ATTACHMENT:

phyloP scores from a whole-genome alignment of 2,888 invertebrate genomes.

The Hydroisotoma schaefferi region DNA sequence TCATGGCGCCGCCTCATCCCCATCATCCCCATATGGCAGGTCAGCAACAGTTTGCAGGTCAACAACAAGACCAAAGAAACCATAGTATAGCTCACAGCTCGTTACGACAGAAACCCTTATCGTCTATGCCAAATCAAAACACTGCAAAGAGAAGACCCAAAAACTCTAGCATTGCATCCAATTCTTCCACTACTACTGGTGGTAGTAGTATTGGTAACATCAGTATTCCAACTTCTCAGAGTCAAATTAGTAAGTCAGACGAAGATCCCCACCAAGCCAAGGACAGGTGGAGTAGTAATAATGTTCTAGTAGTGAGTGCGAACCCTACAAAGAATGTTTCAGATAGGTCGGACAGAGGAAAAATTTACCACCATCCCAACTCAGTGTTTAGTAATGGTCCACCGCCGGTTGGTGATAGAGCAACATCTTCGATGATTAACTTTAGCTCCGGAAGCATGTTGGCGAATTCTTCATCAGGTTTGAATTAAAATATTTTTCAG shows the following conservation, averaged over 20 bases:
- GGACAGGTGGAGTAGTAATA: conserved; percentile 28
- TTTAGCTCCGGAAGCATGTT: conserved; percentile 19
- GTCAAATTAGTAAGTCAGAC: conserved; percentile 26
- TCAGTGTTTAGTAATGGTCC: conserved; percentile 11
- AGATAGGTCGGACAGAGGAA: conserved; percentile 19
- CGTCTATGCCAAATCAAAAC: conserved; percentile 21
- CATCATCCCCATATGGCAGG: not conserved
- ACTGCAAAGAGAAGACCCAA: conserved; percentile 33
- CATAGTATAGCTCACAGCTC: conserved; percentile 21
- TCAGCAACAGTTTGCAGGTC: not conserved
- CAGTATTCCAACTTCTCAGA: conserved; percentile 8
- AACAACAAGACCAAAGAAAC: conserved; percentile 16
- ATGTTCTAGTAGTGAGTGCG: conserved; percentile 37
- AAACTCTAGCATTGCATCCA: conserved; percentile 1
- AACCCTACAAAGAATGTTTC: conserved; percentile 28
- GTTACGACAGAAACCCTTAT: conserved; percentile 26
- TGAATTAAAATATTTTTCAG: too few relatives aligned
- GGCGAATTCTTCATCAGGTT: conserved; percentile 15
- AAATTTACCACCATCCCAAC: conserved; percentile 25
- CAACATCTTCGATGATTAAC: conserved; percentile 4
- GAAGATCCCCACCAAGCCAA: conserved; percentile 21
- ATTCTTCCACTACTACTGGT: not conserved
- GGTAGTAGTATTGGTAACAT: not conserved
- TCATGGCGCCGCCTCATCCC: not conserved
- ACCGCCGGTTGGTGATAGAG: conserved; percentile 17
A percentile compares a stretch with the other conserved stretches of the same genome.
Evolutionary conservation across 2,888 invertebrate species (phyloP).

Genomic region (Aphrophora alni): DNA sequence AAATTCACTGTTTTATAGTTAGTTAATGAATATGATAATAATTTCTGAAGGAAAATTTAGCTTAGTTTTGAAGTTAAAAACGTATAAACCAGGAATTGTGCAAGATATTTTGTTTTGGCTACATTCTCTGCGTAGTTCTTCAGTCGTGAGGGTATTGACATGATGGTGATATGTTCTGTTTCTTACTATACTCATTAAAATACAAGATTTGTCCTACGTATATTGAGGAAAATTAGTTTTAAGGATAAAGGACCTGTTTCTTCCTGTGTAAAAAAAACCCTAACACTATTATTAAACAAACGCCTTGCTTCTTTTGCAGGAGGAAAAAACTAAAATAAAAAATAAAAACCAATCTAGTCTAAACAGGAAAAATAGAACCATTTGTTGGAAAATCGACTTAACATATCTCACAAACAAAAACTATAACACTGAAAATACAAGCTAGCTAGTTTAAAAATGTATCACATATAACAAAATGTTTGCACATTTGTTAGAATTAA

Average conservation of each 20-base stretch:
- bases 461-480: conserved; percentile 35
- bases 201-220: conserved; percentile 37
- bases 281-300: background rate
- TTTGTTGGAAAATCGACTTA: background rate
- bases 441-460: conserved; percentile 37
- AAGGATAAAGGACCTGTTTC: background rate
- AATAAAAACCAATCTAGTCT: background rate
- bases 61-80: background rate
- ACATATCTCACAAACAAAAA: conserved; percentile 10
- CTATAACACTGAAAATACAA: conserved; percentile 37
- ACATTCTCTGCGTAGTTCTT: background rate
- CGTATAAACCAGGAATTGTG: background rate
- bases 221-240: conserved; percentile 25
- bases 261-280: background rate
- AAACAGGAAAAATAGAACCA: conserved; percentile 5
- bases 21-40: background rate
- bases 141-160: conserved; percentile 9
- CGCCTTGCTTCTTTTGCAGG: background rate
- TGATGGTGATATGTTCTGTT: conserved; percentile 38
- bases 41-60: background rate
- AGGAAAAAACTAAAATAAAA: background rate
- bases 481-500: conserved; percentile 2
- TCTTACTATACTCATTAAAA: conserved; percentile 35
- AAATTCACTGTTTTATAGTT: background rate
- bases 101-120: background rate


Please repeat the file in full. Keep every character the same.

phyloP scores from a whole-genome alignment of 2,888 invertebrate genomes.

The Hydroisotoma schaefferi region DNA sequence TCATGGCGCCGCCTCATCCCCATCATCCCCATATGGCAGGTCAGCAACAGTTTGCAGGTCAACAACAAGACCAAAGAAACCATAGTATAGCTCACAGCTCGTTACGACAGAAACCCTTATCGTCTATGCCAAATCAAAACACTGCAAAGAGAAGACCCAAAAACTCTAGCATTGCATCCAATTCTTCCACTACTACTGGTGGTAGTAGTATTGGTAACATCAGTATTCCAACTTCTCAGAGTCAAATTAGTAAGTCAGACGAAGATCCCCACCAAGCCAAGGACAGGTGGAGTAGTAATAATGTTCTAGTAGTGAGTGCGAACCCTACAAAGAATGTTTCAGATAGGTCGGACAGAGGAAAAATTTACCACCATCCCAACTCAGTGTTTAGTAATGGTCCACCGCCGGTTGGTGATAGAGCAACATCTTCGATGATTAACTTTAGCTCCGGAAGCATGTTGGCGAATTCTTCATCAGGTTTGAATTAAAATATTTTTCAG shows the following conservation, averaged over 20 bases:
- GGACAGGTGGAGTAGTAATA: conserved; percentile 28
- TTTAGCTCCGGAAGCATGTT: conserved; percentile 19
- GTCAAATTAGTAAGTCAGAC: conserved; percentile 26
- TCAGTGTTTAGTAATGGTCC: conserved; percentile 11
- AGATAGGTCGGACAGAGGAA: conserved; percentile 19
- CGTCTATGCCAAATCAAAAC: conserved; percentile 21
- CATCATCCCCATATGGCAGG: not conserved
- ACTGCAAAGAGAAGACCCAA: conserved; percentile 33
- CATAGTATAGCTCACAGCTC: conserved; percentile 21
- TCAGCAACAGTTTGCAGGTC: not conserved
- CAGTATTCCAACTTCTCAGA: conserved; percentile 8
- AACAACAAGACCAAAGAAAC: conserved; percentile 16
- ATGTTCTAGTAGTGAGTGCG: conserved; percentile 37
- AAACTCTAGCATTGCATCCA: conserved; percentile 1
- AACCCTACAAAGAATGTTTC: conserved; percentile 28
- GTTACGACAGAAACCCTTAT: conserved; percentile 26
- TGAATTAAAATATTTTTCAG: too few relatives aligned
- GGCGAATTCTTCATCAGGTT: conserved; percentile 15
- AAATTTACCACCATCCCAAC: conserved; percentile 25
- CAACATCTTCGATGATTAAC: conserved; percentile 4
- GAAGATCCCCACCAAGCCAA: conserved; percentile 21
- ATTCTTCCACTACTACTGGT: not conserved
- GGTAGTAGTATTGGTAACAT: not conserved
- TCATGGCGCCGCCTCATCCC: not conserved
- ACCGCCGGTTGGTGATAGAG: conserved; percentile 17
A percentile compares a stretch with the other conserved stretches of the same genome.
Evolutionary conservation across 2,888 invertebrate species (phyloP).

Genomic region (Aphrophora alni): DNA sequence AAATTCACTGTTTTATAGTTAGTTAATGAATATGATAATAATTTCTGAAGGAAAATTTAGCTTAGTTTTGAAGTTAAAAACGTATAAACCAGGAATTGTGCAAGATATTTTGTTTTGGCTACATTCTCTGCGTAGTTCTTCAGTCGTGAGGGTATTGACATGATGGTGATATGTTCTGTTTCTTACTATACTCATTAAAATACAAGATTTGTCCTACGTATATTGAGGAAAATTAGTTTTAAGGATAAAGGACCTGTTTCTTCCTGTGTAAAAAAAACCCTAACACTATTATTAAACAAACGCCTTGCTTCTTTTGCAGGAGGAAAAAACTAAAATAAAAAATAAAAACCAATCTAGTCTAAACAGGAAAAATAGAACCATTTGTTGGAAAATCGACTTAACATATCTCACAAACAAAAACTATAACACTGAAAATACAAGCTAGCTAGTTTAAAAATGTATCACATATAACAAAATGTTTGCACATTTGTTAGAATTAA

Average conservation of each 20-base stretch:
- bases 461-480: conserved; percentile 35
- bases 201-220: conserved; percentile 37
- bases 281-300: background rate
- TTTGTTGGAAAATCGACTTA: background rate
- bases 441-460: conserved; percentile 37
- AAGGATAAAGGACCTGTTTC: background rate
- AATAAAAACCAATCTAGTCT: background rate
- bases 61-80: background rate
- ACATATCTCACAAACAAAAA: conserved; percentile 10
- CTATAACACTGAAAATACAA: conserved; percentile 37
- ACATTCTCTGCGTAGTTCTT: background rate
- CGTATAAACCAGGAATTGTG: background rate
- bases 221-240: conserved; percentile 25
- bases 261-280: background rate
- AAACAGGAAAAATAGAACCA: conserved; percentile 5
- bases 21-40: background rate
- bases 141-160: conserved; percentile 9
- CGCCTTGCTTCTTTTGCAGG: background rate
- TGATGGTGATATGTTCTGTT: conserved; percentile 38
- bases 41-60: background rate
- AGGAAAAAACTAAAATAAAA: background rate
- bases 481-500: conserved; percentile 2
- TCTTACTATACTCATTAAAA: conserved; percentile 35
- AAATTCACTGTTTTATAGTT: background rate
- bases 101-120: background rate